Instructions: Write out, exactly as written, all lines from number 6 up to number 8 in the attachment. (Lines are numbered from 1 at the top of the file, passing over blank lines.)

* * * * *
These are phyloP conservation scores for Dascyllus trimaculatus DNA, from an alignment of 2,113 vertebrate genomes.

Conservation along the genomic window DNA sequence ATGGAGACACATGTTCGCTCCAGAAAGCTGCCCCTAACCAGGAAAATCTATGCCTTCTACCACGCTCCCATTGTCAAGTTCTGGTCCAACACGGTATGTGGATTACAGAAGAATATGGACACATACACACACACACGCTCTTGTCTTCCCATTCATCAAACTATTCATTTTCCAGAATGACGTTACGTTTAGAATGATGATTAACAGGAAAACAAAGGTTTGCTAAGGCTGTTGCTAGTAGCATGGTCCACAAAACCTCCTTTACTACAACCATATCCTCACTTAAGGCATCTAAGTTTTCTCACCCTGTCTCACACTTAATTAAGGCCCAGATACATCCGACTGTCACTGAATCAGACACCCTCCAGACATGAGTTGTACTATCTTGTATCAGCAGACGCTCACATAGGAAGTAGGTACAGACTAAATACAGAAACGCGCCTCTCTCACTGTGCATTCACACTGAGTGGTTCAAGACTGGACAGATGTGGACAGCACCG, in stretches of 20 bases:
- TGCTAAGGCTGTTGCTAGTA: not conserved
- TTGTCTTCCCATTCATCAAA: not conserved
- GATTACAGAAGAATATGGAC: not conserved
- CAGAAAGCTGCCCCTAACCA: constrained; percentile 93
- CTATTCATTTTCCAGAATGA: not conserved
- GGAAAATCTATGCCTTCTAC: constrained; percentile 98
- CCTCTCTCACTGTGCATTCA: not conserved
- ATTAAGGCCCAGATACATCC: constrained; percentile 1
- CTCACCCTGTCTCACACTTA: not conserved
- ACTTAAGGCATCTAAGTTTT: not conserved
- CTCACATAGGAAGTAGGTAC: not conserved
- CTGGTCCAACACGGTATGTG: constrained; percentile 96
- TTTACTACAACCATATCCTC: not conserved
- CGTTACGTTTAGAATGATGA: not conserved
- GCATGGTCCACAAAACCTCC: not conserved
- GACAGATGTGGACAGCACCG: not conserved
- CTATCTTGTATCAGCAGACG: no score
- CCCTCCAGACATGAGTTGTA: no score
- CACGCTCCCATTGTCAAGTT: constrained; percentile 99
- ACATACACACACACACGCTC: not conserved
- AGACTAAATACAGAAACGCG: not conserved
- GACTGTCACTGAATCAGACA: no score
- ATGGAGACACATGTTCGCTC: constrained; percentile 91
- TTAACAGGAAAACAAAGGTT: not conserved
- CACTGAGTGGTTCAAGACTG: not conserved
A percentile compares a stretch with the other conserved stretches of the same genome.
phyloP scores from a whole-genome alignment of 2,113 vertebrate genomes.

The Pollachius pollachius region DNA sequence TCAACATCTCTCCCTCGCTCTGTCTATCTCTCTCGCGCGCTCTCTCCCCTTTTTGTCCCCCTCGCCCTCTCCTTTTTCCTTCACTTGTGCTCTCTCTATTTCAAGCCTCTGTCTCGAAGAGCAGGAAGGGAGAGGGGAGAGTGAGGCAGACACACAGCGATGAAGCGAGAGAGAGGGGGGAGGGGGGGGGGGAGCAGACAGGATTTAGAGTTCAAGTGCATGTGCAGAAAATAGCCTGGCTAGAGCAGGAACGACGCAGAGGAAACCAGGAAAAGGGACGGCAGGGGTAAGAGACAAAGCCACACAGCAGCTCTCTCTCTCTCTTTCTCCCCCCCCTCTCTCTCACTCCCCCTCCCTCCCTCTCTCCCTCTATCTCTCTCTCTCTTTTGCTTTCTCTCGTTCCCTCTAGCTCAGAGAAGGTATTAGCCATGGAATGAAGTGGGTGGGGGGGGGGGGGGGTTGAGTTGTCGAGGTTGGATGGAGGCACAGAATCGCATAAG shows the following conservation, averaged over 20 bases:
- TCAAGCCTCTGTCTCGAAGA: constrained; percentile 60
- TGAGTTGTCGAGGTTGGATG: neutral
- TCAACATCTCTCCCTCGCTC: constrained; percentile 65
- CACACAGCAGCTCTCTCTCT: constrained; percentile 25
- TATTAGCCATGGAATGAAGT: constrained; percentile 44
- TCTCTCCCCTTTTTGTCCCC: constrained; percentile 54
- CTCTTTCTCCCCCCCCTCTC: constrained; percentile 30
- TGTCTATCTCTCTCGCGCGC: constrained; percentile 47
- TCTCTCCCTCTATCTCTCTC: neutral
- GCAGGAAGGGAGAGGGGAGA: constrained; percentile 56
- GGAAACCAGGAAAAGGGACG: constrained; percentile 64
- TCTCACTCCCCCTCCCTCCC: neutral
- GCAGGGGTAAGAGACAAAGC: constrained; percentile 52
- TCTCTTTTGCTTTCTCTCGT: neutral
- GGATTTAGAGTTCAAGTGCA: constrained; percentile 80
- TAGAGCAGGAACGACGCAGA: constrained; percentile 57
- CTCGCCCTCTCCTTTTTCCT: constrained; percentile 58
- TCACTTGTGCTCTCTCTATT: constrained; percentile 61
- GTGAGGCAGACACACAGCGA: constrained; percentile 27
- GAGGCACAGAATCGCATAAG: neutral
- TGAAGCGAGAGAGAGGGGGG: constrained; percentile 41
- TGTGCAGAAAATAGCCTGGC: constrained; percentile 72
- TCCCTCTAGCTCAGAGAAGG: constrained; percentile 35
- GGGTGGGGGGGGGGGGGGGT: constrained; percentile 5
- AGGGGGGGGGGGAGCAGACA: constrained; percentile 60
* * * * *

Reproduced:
- CAGAAAGCTGCCCCTAACCA: constrained; percentile 93
- CTATTCATTTTCCAGAATGA: not conserved
- GGAAAATCTATGCCTTCTAC: constrained; percentile 98